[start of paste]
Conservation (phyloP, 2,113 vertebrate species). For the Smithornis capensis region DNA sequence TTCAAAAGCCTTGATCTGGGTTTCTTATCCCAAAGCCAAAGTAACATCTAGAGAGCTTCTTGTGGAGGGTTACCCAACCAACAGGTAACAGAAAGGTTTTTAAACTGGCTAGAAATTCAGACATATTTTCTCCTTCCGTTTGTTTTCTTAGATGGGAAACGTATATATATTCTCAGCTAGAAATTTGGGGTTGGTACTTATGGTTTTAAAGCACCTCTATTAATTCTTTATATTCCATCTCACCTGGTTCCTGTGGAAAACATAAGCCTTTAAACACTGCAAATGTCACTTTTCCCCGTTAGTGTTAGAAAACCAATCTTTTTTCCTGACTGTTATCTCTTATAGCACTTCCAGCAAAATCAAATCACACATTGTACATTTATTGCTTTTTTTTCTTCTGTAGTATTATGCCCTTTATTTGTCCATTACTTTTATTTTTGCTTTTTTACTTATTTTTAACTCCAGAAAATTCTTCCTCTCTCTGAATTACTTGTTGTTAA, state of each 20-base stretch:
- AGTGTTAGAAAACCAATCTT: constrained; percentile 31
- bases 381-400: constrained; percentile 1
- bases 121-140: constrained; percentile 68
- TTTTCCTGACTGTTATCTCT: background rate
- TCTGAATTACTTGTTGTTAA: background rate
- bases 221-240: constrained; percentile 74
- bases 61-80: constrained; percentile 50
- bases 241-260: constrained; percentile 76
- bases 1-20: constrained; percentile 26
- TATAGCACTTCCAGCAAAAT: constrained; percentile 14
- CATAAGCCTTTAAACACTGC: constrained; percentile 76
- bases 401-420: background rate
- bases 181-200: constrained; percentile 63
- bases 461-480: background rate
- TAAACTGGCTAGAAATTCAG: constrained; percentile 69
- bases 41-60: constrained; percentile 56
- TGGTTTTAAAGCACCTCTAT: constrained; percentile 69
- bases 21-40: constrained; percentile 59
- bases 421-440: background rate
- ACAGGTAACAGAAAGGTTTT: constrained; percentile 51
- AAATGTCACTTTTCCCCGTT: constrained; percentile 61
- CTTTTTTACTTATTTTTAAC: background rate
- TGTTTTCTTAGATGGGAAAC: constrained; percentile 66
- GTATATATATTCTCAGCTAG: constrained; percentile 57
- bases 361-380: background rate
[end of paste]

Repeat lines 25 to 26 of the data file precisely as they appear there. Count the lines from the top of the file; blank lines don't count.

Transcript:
- GTATATATATTCTCAGCTAG: constrained; percentile 57
- bases 361-380: background rate